28 January 2013

Namibia: NAC Hand-Picks Company to Upgrade Airport

THE Namibia Airports Company spent N$15 000 in travel allowances alone on a three-week sponsored trip for its acting CEO, Pamer El-Kallawi, to Mozambique and China.

The trip was sponsored by a Chinese company that now appears to be the favourite to clinch a N$2,5 billion contract for the upgrading of the Hosea Kutako International Airport, long before a decision is to be taken on the tender.

NAC sources said the Chinese approached Works Minister Erkki Nghimtina with a proposal to do the renovations and that a request was put through to the board to consider it.

To rub salt to the wounds of the beleaguered NAC, the married El-Kallawi took along a 'girlfriend' with whom he apparently made marriage vows in China.

The Hosea Kutako International Airport has a number of non-compliance problems.

Nghimtina confirmed that the Cabinet had already approved in principle that the airport should get a facelift.

"The airport is very congested and this leads to delays. The idea is to separate the departures and arrivals halls, build a proper VIP hall for dignitaries and get a second runway in case there's an accident on the first one," Nghimtina told The Namibian.

It was on his request and approval by the NAC board of directors that the three-week trip started on December 15 last year to visit an airport in Mozambique and one in China.

The company that was indirectly hand-picked by Nghimtina for the fact-finding mission was An Hui Foreign Economic Construction, which paid all the expenses, including those of the 'girlfriend'.

When approached for comment, El-Kallawi pretended not to know about the upgrading of the Hosea Kutako International Airport, despite the fact that the Chinese company had indicated to the NAC that the estimated cost for the upgrading work would be about N$2,5 billion.

However, he confirmed that he went on the trip and only returned to Windhoek on January 17.

"We were requested by the minister to go on the trip to familiarise ourselves with the work that the company has done on airports in Mozambique and China. If there is work to be done on the Hosea Kutako International Airport I can tell you we don't have the money for it. We even don't have enough money to carry out the maintenance on the airports in Namibia. However, normal procedures such as to issue a tender would be followed if the work has to be done on the Hosea Kutako International Airport," El-Kallawi said.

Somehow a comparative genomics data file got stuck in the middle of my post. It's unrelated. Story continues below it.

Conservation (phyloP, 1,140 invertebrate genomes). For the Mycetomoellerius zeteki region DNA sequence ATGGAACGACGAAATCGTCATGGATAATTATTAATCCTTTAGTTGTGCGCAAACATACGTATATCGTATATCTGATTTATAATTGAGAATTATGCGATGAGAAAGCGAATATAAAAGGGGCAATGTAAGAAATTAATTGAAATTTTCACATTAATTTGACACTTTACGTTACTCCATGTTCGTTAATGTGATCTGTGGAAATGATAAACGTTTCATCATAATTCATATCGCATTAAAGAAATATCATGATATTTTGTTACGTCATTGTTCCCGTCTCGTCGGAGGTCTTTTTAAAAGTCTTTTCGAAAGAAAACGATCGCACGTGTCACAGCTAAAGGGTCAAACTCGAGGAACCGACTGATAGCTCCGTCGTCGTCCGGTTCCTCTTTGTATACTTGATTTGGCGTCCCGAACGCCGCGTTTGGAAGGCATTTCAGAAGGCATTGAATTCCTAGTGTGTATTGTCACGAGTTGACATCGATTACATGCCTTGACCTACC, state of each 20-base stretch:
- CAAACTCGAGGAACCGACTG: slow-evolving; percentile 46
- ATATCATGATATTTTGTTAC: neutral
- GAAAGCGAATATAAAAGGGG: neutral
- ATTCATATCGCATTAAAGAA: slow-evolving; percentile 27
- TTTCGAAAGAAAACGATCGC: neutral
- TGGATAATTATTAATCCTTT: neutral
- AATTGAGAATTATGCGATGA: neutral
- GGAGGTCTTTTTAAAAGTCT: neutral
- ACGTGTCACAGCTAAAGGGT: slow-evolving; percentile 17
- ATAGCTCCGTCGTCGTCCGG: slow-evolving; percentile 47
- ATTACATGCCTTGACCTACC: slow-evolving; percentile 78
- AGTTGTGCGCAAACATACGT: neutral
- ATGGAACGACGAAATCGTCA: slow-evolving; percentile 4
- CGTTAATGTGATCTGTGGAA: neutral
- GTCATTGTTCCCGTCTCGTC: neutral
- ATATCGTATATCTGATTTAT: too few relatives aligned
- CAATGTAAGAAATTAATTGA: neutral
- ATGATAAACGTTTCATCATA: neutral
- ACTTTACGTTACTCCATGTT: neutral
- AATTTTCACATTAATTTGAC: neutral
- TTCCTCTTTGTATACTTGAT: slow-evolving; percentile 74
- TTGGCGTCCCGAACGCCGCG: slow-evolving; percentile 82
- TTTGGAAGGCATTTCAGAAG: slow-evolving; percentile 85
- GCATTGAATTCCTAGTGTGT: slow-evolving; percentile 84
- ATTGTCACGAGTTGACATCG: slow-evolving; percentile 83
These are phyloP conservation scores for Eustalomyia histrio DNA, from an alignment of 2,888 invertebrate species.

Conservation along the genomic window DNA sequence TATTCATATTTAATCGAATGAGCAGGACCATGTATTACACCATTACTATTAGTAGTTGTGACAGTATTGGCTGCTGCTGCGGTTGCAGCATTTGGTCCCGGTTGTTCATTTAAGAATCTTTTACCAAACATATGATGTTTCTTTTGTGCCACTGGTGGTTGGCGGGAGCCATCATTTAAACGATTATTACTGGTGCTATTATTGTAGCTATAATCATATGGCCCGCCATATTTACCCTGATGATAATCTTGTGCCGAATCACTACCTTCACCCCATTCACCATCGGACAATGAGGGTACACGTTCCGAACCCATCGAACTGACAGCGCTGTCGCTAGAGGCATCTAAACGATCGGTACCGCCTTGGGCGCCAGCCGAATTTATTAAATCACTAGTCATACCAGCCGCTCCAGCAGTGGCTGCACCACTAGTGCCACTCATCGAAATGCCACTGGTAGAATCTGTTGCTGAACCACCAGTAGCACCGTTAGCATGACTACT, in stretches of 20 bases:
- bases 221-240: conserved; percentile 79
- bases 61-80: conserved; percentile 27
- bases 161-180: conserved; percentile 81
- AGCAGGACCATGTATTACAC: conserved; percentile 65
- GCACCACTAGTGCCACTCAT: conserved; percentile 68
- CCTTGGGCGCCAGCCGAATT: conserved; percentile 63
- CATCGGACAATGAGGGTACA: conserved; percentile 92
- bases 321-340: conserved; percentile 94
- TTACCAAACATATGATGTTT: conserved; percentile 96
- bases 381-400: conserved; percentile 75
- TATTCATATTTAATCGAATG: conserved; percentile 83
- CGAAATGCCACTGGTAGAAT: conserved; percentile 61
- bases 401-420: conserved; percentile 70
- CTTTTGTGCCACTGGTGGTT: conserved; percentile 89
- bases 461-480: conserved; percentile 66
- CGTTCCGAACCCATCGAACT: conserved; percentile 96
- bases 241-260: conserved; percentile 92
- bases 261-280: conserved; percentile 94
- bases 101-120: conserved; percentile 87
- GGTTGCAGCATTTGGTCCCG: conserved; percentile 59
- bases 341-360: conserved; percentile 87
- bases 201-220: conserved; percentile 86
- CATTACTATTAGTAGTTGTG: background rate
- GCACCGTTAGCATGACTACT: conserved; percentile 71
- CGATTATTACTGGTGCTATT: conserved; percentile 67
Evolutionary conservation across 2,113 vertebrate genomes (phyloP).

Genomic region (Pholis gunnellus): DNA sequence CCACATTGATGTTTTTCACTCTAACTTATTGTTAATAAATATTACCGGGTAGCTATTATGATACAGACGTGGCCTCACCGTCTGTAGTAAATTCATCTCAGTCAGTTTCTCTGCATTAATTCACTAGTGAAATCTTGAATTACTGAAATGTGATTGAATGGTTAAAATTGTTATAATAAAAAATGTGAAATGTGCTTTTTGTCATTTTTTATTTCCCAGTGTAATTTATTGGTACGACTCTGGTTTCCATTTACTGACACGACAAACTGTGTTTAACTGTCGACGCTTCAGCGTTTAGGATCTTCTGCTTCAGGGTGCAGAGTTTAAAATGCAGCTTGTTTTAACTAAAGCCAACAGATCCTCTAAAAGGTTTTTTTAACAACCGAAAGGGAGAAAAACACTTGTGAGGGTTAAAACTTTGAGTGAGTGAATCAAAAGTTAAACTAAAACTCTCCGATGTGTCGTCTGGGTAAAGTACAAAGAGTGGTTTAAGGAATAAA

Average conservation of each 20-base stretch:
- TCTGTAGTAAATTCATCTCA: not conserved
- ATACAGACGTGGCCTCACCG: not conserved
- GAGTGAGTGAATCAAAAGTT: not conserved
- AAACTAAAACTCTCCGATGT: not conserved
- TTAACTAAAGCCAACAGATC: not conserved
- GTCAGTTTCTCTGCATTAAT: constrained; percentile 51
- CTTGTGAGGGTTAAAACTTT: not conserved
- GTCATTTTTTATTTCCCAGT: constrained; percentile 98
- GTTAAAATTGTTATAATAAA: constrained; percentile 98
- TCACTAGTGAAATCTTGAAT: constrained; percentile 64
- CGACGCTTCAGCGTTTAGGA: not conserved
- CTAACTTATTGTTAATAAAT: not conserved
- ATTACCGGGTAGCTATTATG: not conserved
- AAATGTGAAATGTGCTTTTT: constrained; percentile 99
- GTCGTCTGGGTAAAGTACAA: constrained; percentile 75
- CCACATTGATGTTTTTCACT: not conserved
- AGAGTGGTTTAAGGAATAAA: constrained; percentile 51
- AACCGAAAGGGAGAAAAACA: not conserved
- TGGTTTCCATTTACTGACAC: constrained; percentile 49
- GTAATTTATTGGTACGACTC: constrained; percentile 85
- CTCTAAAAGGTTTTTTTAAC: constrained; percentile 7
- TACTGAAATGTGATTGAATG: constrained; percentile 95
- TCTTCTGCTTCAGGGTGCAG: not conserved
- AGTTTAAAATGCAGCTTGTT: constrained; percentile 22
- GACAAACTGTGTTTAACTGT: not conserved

He could not explain how this Chinese company was hand-picked and why he went on this paid trip even before a tender has been advertised. He also pretended not to know the communication manager of a parastatal (known to The Namibian) whom he had taken along to China.

"Is she working for the NAC? If not, what should she do on the trip," he said as he denied knowledge of such a person on the trip.

The Namibian is withholding the woman's name as she could not be reached for comment by the time of going to press.

Nghimtina said nowadays everyone pretends to be an expert, adding that it is better for the NAC to see for themselves what the company can do.

"What is more important is that companies market their services and will approach the ministry or company to go on these trips. This practice is done worldwide. But I was not aware of a 'girlfriend' who accompanied the CEO."

The Chinese company apparently also wanted to sign an agreement that they would get preferential treatment with regard to the airport job.

Sources said El-Kallawi signed minutes of a meeting in China to commit him to the signing of an agreement with An Hui Foreign Economic Construction.

"The NAC cannot sign a MoU. It should be the government and I am not aware that we are going to do that," said Nghimtina.

The government is responsible for all the capital projects of NAC and would apparently have to take up this in the form of a loan from the Chinese financial institution, the China Exim Bank.

The fear is that this will disqualify all Namibian companies from tendering for the project, because in terms of an agreement between Namibia and China, the Namibian government would not procure goods, workers and related services under the normal national or international competitive bidding procedures

During a visit to Namibia by Chinese President Hu Jintao in 2007, the Namibian and Chinese governments entered into a concessionary loan agreement which covers transport infrastructure, among other things.

In the meantime the father of El-Kallawi's wife said he was deeply disappointed by his son-in-law since his daughter was being treated for cancer.

"What type of a man is he? His wife needed him the most now and then he married another woman," he told The Namibian. He maintained that the two married in China even though Namibian laws do not allow marriage to two people at the same time.

NAC board chairman Ndeuhala Katonyala said since the NAC did not pay for the 'girlfriend' on the trip there is nothing wrong with it.

"What they have done in China for the three weeks is not my business and I don't want to get involved in the private lives of the employees," Katonyala told The Namibian.

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